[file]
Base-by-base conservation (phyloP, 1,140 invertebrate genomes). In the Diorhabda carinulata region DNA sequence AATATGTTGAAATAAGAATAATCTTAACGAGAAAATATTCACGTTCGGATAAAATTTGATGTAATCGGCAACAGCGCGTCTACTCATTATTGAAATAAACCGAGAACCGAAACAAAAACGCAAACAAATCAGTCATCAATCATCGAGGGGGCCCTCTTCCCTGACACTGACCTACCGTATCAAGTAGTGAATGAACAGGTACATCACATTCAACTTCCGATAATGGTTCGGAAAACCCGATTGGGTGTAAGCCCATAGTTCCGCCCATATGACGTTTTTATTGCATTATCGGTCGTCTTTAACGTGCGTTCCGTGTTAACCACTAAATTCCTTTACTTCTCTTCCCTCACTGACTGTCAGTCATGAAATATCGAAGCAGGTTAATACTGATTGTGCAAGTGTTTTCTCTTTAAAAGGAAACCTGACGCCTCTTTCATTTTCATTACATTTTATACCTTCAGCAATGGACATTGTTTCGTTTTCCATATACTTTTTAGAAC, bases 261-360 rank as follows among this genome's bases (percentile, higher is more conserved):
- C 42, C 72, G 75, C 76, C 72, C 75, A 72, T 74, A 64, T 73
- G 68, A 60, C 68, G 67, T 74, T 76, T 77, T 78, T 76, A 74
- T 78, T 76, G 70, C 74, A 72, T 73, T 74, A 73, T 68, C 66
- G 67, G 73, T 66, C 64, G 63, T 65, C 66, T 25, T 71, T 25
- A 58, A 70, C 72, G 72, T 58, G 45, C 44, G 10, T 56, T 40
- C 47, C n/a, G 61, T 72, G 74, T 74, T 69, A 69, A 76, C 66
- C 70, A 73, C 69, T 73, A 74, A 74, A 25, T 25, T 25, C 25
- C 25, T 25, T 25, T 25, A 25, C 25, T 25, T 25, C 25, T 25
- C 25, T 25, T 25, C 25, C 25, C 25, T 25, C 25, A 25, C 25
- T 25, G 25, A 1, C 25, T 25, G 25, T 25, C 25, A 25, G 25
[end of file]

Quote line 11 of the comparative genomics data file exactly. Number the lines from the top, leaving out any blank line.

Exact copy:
- T 25, G 25, A 1, C 25, T 25, G 25, T 25, C 25, A 25, G 25